You hear the notification from your email and… Yes! You have a new booking for your studio. You encourage your potential client into an actual paying client… Now, how do you take a client that’s nervous and relax them for their badass session?
In my self-discovery with newborn portraits, if you will, I realized I was photographing newborns how I had seen everyone else photograph them. Mistake #1. The one thing I am always encouraging other photographers to do is to find your groove, find your style. I was guilty of not doing this myself. I know... me! Can you believe it?!?! I mean, my rule of thumb is to create what you want… how you envision it, and then you market so the right people can find you for exactly what you do. We don’t shoot like others because we think that’s what our clients want. Because we all already know most of the time clients have no idea what they want. We educate them because we are the professional and we have a style.
Photographing newborns is one thing, but photographing children requires a whole lot of knowledge about child development, bribery, and cognitive behavior. I have been photographing children since I became an aunt 26 years ago. I remember when I first started observing my nieces and nephews, I was in love with their every move. I could quietly photograph them and it seemed so easy. I wasn’t their “parent” or their “paid photographer”—just Aunt Ana with a camera.
I believe wedding photography is a lot more involved than most other genres of photography. What I mean by “involved” is that a wedding day usually lasts 8-12 hours and has many moving parts and we, as photographers, are involved in it all throughout the day. We are also involved in the wedding much earlier. Our relationship with the client starts months before the big day and sometimes years earlier. As a boutique studio, I go out of my way to get to know my clients and what is important to them. How can I know what they love and want if I don’t ask? I’m genuinely curious. So on your next potential client meeting, make sure you ask. This is one of the most vital pieces of information because it will lead you to take images that are important to your clients. My curiosity has led me to photograph so many amazing moments.
By transforming our business from a shoot and burn model to a full service IPS photography studio, we took our income from a yearly average of $70K to $195K in one year. I’m not going to lie to you—it was hard work. We revamped our logo, our website, thought about what we could do to elevate our client experience, and most importantly, added IPS. We realized we were leaving so much money on the table and we weren’t helping our clients where they needed it most. Here are 6 actions we took to get the ball rolling.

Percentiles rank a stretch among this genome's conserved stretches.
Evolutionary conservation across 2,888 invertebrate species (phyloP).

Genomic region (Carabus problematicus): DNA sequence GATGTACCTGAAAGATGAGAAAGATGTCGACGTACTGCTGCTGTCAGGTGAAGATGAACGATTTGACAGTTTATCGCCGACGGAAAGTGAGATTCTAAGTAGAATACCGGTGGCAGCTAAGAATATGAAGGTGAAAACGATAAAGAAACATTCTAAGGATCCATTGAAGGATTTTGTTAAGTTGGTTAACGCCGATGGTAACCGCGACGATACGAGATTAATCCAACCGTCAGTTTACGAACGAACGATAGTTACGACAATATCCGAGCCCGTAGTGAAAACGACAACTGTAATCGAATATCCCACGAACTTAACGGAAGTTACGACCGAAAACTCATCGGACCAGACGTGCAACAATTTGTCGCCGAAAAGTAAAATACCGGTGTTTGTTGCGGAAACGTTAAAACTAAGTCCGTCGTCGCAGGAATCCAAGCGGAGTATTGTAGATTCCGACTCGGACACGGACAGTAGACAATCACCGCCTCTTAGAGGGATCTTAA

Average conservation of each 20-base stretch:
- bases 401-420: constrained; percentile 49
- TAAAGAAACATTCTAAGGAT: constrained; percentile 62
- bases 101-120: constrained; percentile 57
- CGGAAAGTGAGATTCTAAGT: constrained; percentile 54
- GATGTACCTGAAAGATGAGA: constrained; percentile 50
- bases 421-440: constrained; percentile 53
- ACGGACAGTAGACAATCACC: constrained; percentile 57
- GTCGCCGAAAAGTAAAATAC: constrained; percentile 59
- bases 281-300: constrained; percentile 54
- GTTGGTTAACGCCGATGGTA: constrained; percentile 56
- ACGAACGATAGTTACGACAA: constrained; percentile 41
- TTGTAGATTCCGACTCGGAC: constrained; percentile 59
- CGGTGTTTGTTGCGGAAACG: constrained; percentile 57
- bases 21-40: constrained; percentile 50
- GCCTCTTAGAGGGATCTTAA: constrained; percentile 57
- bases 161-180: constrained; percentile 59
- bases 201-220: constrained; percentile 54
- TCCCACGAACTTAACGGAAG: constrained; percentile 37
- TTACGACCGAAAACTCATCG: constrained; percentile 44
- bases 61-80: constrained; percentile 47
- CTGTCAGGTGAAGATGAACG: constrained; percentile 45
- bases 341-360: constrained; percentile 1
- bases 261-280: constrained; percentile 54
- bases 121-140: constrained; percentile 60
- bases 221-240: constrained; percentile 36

There are a lot of elements that go into making a wedding successful from a photographer’s perspective. A lot of times we feel that if the client is happy, then mission accomplished! But if that’s your only gauge of whether a wedding was successful or not, then there’s a lot you’re missing out on. I want to help challenge you to look at other aspects of a successful wedding day, from before you even book a client to getting bookings from guests at the wedding. Once you finish this article, I challenge you to make a list of items that define a successful wedding for you. But first, let’s jump into my top 5 tips for a successful wedding.
Most of us love to travel. The excitement of new locations, new scenery, fresh ideas. It inspires us and feeds our creative soul. If you’re like me, I tend to put a lot of planning and creative energy towards shoots that take place while I’m traveling. I look forward to it, marking these shoots as standout portfolio builders and points of growth. But, have you ever stopped to think about all the missed opportunities for amazing shots right in our own backyards?
Over the years, I worked with Laura on several occasions. For a hobby photographer, it’s a true pleasure to work with a professional model. Laura doesn’t need much direction, works hard and doesn’t complain even when we’re shooting outside in the pouring rain. She also has a great sense of humor and it is always good fun working together. After shooting with Laura, the results are always “next level.” In this article, we will share the 4 pillars of a successful location shoot with you, based on our recent experience in London.
All in all the shoot came together really well and my client couldn’t be happier. Bringing your client’s concepts to life doesn't have to be complicated or onerous. The key is good communication, a clear idea of what you’re trying to accomplish going in, and a simple, effective lighting plan. My advice is always to keep it uncomplicated and creative. Keep your eyes and ears open and always think about what you’re not seeing. The final you’re seeing here isn’t where I started out during this shoot. It’s easy to miss something potentially great when you’re in the shooting bubble. In my experience, the strongest image may not be the one you’re shooting but something still unseen and undiscovered. Stop, look around, reframe. You’ll be surprised at the hidden gems just waiting for you!
For us, it's about empathy. As artists, we believe many things go into creating beautiful, unique work, but being empathic with our fellow humans is the only way to truly understand and grow the way we create art. That's what photography is to us. It's getting to know and learn about life from some of the most energetic, gifted, and spirited souls our planet has. What we do enriches our lives and our marriages daily. So we've put a lot of thought into creating an experience for our couples that will reflect this enrichment in our art and give our couples the once-in-a-lifetime photographs that they deserve. We call these “adventurous elopements.”